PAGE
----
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Late onset sepsis
In Oxford in 1987 penicillin G and gentamicin were being used to treat babies with suspected early onset sepsis (within 48 hours of birth), and flucloxacillin and gentamicin to treat suspected late onset sepsis.1 The organisms responsible for early onset sepsis have changed very little since then,2 ,3 with group B streptococci and Escherichia coli still the major causative organisms, and penicillin G or ampicillin, together with an aminoglycoside, still appropriate empiric treatment for suspected early onset infection.
In contrast, the organisms responsible for late sepsis have changed. The most commonly isolated organisms from babies with late onset sepsis, responsible for 50% or more episodes of systemic sepsis in Australia,4 the USA,5 Britain6and many other countries, are now coagulase negative staphylococci. Most of these—over 90% of those cultured in Australia—are methicillin resistant.4 Only half of the isolates of coagulase negative staphylococci in Australia are associated with the presence of a central silastic intravascular cannula.4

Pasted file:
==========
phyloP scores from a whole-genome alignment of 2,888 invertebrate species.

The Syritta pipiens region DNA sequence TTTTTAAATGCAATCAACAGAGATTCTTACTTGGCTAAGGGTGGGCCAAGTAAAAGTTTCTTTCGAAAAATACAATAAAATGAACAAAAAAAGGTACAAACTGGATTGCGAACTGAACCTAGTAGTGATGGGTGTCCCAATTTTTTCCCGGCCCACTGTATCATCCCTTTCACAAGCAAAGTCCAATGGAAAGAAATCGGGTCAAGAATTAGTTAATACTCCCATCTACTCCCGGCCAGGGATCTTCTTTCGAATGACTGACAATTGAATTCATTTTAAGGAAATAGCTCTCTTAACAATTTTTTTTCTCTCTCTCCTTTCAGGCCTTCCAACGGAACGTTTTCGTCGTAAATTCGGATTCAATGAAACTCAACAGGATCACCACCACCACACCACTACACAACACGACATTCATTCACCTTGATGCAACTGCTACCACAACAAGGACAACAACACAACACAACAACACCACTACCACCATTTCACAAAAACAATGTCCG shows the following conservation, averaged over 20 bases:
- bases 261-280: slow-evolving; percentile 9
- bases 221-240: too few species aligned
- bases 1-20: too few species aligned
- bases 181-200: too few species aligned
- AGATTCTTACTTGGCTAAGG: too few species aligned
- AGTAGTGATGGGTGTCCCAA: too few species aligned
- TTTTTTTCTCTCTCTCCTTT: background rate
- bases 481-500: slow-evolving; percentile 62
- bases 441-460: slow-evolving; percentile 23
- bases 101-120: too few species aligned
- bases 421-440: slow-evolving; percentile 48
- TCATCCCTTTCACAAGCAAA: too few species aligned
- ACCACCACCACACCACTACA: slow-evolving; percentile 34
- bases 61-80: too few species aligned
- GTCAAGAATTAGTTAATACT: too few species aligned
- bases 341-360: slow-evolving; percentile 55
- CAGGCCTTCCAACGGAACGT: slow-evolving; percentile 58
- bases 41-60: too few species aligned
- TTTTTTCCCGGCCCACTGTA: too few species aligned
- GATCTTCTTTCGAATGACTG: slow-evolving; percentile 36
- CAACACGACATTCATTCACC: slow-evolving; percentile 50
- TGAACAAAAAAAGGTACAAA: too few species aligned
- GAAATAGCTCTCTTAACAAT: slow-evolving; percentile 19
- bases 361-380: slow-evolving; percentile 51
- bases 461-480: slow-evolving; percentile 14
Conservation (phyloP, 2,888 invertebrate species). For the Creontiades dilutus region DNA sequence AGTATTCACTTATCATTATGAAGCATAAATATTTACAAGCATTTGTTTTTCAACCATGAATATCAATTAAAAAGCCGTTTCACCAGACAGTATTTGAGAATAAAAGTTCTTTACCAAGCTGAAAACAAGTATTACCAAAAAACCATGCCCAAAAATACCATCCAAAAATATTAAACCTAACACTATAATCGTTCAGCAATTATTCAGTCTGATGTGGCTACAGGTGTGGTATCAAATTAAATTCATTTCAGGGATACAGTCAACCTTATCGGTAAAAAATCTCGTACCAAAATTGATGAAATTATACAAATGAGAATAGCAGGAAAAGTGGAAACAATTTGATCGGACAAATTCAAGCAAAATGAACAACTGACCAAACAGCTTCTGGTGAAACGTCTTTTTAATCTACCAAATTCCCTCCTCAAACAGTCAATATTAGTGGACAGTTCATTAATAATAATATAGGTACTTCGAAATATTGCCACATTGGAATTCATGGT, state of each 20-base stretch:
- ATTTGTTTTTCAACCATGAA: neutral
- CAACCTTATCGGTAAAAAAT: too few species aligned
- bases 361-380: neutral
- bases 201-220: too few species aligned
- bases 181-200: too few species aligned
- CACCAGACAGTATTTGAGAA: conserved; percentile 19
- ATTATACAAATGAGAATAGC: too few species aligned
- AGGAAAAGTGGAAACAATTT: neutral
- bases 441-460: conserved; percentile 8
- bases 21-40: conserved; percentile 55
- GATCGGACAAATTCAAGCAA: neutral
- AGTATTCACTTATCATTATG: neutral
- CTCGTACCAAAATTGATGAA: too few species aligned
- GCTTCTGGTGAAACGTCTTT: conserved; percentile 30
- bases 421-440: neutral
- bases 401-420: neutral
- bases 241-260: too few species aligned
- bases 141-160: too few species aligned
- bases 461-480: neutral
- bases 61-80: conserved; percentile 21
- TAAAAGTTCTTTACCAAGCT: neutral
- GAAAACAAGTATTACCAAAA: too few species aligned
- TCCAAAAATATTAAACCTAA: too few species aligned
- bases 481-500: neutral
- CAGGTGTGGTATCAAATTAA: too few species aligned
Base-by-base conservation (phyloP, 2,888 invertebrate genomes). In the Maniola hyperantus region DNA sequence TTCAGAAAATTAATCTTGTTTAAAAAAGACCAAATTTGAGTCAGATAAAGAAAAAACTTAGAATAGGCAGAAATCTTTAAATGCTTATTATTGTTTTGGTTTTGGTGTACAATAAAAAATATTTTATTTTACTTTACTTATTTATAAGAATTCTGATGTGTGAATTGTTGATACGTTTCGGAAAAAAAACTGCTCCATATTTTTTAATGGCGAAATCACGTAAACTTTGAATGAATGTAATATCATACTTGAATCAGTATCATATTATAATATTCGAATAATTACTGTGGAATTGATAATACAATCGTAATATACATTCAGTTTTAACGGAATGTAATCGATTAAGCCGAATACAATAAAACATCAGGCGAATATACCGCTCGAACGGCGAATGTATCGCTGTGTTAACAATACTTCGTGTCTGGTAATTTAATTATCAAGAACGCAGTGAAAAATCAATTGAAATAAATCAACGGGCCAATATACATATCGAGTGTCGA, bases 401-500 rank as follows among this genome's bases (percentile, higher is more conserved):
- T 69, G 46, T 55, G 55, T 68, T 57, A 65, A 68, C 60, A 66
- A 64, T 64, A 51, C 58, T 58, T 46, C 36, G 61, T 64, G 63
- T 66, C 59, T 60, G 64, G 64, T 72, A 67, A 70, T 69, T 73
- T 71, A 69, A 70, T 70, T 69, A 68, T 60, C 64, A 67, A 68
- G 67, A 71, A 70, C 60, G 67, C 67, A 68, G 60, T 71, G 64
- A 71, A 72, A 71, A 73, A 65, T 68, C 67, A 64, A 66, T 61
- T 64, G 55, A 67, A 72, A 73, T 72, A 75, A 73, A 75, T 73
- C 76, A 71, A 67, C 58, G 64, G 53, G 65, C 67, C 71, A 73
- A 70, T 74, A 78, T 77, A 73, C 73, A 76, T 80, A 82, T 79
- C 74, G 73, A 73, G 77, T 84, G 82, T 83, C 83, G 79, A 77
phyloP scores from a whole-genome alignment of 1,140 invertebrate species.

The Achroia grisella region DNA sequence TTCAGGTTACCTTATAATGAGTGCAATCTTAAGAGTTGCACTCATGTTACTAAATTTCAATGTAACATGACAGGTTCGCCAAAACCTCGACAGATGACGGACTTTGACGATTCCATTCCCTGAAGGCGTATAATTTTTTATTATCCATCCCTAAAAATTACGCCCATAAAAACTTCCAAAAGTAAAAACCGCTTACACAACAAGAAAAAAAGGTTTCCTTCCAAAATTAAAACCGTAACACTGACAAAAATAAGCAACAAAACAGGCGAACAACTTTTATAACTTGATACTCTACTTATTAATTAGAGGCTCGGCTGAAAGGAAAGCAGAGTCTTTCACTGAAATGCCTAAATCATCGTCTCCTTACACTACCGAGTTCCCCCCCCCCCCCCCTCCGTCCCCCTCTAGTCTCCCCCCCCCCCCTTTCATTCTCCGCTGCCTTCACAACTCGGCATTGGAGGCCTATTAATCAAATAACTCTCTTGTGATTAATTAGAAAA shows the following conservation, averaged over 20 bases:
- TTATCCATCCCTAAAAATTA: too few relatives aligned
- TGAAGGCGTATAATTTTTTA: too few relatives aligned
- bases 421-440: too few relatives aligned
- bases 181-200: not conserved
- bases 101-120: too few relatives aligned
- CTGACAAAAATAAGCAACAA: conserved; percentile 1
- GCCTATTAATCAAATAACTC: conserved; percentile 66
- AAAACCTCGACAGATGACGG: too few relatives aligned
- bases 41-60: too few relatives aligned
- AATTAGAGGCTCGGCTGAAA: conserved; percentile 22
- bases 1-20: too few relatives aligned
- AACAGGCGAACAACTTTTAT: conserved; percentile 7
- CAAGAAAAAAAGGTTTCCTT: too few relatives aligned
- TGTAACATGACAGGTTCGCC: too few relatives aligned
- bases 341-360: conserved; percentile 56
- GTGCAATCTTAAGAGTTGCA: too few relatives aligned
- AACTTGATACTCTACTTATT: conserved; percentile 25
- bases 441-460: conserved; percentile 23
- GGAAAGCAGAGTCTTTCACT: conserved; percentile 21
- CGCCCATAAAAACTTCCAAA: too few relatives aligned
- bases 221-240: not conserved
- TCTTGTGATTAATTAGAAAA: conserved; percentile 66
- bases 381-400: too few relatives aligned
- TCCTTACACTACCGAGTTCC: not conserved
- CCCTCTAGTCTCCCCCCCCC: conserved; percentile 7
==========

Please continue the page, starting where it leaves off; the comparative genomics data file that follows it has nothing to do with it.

Vancomycin and vancomycin resistant organisms
As a result of the increase in staphylococcal infections, many neonatal units in Australia and the United Kingdom use vancomycin as part of their first line empiric treatment for suspected late onset sepsis. Vancomycin is a glycopeptide antibiotic, originally introduced in the 1960s, which lost favour because of perceived toxicity, but was re-introduced because it is active against methicillin resistant strains of Staphylococcus aureus (MRSA) and coagulase negative staphylococci. Vancomycin is active against most Gram positive organisms, but not against Gram negative organisms or anaerobes.
The emergence of Gram positive organisms …